Iraqi forces face tough battle on the streets of Fallujah
Iraqi forces thrust into the city of Fallujah from three directions on Monday morning, marking a new and perilous urban phase in the week-old operation to retake the Islamic State (IS) bastion.
Led by the elite counter-terrorism service (CTS), Iraq's most highly trained and experienced fighting unit, the forces pushed in before dawn, commanders said.
"Iraqi forces entered Fallujah under air cover from the international coalition, the Iraqi air force and army aviation, and supported by artillery and tanks," said Lieutenant General Abdelwahab al-Saadi, the commander of the operation.
"CTS forces, the Anbar [provincial] police and the Iraqi army, at around 4:00am (0100 GMT), started moving into Fallujah from three directions," he said.
"There is resistance from Daesh," he added, using an Arabic acronym for IS.
CTS spokesman Sabah al-Noman told AFP: "We started early this morning our operations to break into Fallujah."
As Iraqi forces doubled down on IS militants in and around Fallujah, the group appeared to be continuing a return to its early tactics of targeting civilians with car and suicide bombings, with 11 people reportedly killed in a string of suicide bombings in and around nearby Baghdad on Monday morning.
Three bomb blasts hit the capital and its outskirts, including the Shia-dominated district of Sadr City, with at least 20 people also wounded.
No group has yet claimed responsibility for the bombings, though the attacks follow a pattern of recent high-casualty assaults launched by IS in Baghdad over recent weeks.
Fears of hostility to anti-IS advance
The Iraqi government, under pressure over its security record, has pledged to retake the key, Sunni-dominated city of Fallujah, with Prime Minister Haider al-Abadi last week announcing the operation named "Break Terrorism".
However, US allies have struck a more cautious note, warning that there could be widespread support for IS among the city's residents.
"We really haven't fought a battle like this [before]," Lt Gen Sean MacFarland, who commands US forces and their allies in Iraq, said in an interview last week.
MacFarland warned that some of the city's residents had been "early adopters" of IS, saying "you could have a fairly large percentage of a fairly large city that's hostile to us."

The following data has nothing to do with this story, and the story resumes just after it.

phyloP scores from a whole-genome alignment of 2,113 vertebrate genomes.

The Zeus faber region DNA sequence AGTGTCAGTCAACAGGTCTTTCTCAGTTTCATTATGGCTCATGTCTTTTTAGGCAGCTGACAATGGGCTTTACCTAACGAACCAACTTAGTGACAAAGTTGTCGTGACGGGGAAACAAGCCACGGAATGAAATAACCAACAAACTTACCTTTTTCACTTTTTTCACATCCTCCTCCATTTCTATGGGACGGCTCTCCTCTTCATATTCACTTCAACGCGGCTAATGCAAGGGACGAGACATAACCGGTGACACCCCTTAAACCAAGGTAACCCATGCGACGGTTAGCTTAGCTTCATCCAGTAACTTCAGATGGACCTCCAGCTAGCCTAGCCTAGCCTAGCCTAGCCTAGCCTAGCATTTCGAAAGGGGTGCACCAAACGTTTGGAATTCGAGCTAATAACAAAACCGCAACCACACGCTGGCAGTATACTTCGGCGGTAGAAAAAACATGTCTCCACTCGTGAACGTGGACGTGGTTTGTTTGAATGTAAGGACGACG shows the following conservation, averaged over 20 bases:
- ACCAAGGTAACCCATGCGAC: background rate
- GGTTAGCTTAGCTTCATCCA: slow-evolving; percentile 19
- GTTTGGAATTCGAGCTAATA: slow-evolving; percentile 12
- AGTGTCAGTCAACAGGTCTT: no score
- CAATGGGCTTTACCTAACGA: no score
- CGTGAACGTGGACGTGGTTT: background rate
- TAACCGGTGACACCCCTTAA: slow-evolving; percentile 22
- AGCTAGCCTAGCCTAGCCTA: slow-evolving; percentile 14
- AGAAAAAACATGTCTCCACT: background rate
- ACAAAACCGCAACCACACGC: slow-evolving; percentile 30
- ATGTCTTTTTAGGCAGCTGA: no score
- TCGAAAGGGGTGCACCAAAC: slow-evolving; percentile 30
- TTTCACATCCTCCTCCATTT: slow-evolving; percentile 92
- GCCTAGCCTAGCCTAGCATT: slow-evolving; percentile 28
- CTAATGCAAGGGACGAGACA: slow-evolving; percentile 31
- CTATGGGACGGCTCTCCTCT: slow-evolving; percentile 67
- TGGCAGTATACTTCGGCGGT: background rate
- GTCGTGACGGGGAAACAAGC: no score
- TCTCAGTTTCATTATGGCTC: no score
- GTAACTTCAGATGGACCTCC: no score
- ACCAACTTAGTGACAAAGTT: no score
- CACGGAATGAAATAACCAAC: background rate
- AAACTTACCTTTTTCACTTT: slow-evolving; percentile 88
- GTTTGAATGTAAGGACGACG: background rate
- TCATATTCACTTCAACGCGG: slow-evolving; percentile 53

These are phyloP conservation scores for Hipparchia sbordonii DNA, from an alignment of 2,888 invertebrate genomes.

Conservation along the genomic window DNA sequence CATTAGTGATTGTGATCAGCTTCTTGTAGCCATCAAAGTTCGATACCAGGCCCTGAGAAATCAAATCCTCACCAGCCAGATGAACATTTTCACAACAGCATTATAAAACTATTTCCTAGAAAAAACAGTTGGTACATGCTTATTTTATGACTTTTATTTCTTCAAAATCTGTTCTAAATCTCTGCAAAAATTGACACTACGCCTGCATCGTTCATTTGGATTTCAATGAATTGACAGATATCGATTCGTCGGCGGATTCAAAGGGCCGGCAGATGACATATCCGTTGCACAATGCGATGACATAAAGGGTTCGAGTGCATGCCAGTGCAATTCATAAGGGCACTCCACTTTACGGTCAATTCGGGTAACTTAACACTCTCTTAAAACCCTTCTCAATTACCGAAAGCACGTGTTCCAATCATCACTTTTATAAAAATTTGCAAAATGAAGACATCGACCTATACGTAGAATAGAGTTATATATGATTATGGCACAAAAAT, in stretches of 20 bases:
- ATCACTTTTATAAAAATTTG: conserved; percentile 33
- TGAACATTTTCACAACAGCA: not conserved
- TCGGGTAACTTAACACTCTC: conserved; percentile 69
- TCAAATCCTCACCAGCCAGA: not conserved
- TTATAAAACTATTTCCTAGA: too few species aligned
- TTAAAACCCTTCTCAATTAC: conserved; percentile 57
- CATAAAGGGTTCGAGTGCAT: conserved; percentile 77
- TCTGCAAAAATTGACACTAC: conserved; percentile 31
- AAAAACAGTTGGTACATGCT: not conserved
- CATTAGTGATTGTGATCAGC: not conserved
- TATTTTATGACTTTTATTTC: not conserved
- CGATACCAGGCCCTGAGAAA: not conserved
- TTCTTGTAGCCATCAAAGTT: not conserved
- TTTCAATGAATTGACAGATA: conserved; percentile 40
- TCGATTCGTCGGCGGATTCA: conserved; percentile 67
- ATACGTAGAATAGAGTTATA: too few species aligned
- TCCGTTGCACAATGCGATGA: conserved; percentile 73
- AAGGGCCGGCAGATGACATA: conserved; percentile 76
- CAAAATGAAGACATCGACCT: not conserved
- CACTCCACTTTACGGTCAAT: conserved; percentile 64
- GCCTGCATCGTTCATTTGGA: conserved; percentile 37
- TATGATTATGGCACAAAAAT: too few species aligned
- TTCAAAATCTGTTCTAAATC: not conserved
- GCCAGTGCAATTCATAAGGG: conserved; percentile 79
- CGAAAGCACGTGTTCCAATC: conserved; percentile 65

Fallujah has been under IS control for longer than any other city in Iraq, and some officers involved in the operation to recapture it suspect that civilians there support the group.
"They are brainwashed by now," an Iraqi federal police officer told Vox on Monday. "They should be placed in a special camp."
The week-old operation aimed at a city where in 2004 US forces fought some of their toughest battles since the Vietnam War had previously focused on retaking villages and rural areas around Fallujah, which lies just 50 kilometres west of the capital Baghdad.
Only a few hundred families have managed to slip out of the Fallujah area ahead of the assault on the city, with an estimated 50,000 civilians still trapped inside, sparking fears the militants could try to use them as human shields.
The only families who were able to flee so far lived in outlying areas, with the biggest wave of displaced people reaching camps on Saturday night.
"Our resources in the camps are now very strained, and with many more expected to flee we might not be able to provide enough drinking water for everyone," said Nasr Muflahi, the Norwegian Refugee Council's Iraq director.
"We expect bigger waves of displacement the fiercer the fighting gets."
The Iraq branch of the UN's refugee agency said it had heard reports that some displaced people had killed themselves because "conditions are so dire".
Kenneth Roth, head of Human Rights Watch, said on Monday that he feared civilians in the city, already facing terrible conditions as a result of months of siege, could face "sectarian retaliation" by the Shia-dominated militia units that have been brought in to lead the offensive alongside the Iraqi army.
Concern for civilians
In Amriyat al-Fallujah, a government-controlled town to the south of the militant stronghold, civilians trickled in, starving and exhausted after walking through the countryside for hours at night, dodging IS surveillance.
"I just decided to risk everything. I was either going to save my children or die with my children," said Ahmad Sabih, 40, who reached the NRC-run camp early on Sunday.
Fallujah is one of just two major urban centres in Iraq still held by IS.
They also hold Mosul, the country's second city and de-facto IS capital in Iraq, east of which Kurdish-led forces launched a fresh offensive on Sunday.
The militants holed up in Fallujah are believed to number around 1,000.
It is not clear yet what resources IS is prepared to invest in defence of Fallujah, which has been almost completely isolated for months, but the city looms large in modern militant mythology.
A centre of learning for Iraq's Sunni Muslim minority that has been known as "the city of mosques," it was already a spark for a nationwide rebellion in 1920 against British colonial rule.
In November 2004, the US military suffered some of its worst losses in decades during an operation dubbed Phantom Fury which saw at least 95 members of the US forces killed in fierce combat against one of IS's previous incarnations.
Fallujah is expected to give Iraqi forces one of their toughest battles yet, but IS has appeared weakened in recent months and has been losing territory consistently over the past year.
According to the government, the organisation that has sewn havoc across Iraq and Syria over the past two years now controls around 14 percent of the national territory, down from 40 percent in 2014.
However, as the "caliphate" it declared two years ago unravels, IS has been reverting to its old tactics of bombings against civilians and commando raids.